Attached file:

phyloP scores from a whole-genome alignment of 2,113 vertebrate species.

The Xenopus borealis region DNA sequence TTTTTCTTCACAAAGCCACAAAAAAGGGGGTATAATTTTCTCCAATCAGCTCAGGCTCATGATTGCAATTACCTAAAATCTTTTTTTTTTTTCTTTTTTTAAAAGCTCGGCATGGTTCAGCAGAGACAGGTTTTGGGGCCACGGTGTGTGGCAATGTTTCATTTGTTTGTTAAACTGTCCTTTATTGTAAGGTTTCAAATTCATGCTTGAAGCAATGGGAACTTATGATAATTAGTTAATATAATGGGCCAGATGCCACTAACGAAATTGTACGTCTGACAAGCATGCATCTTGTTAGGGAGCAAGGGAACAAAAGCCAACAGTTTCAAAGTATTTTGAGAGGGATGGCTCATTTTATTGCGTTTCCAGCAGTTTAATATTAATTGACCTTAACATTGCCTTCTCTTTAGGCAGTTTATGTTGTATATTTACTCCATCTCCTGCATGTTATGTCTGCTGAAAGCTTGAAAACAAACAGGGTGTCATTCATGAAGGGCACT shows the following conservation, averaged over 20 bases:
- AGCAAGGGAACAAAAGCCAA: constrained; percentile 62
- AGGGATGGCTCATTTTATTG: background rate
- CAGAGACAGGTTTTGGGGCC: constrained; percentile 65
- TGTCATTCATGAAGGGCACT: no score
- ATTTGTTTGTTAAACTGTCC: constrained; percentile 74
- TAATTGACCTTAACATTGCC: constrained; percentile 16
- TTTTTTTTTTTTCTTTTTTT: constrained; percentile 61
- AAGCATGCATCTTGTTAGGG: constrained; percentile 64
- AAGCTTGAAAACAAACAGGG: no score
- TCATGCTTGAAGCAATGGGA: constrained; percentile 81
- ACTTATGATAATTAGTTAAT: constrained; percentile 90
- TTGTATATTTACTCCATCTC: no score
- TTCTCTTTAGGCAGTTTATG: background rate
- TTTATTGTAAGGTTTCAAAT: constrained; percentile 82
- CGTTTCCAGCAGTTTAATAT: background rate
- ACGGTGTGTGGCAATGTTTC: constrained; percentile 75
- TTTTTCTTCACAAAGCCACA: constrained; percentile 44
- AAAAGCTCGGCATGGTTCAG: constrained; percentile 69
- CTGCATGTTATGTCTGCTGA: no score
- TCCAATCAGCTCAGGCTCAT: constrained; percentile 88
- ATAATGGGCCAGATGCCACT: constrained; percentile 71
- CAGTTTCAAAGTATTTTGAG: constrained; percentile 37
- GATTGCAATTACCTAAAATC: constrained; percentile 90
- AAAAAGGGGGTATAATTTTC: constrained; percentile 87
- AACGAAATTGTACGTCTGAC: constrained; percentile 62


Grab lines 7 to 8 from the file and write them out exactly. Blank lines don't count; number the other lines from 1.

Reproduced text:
- ATTTGTTTGTTAAACTGTCC: constrained; percentile 74
- TAATTGACCTTAACATTGCC: constrained; percentile 16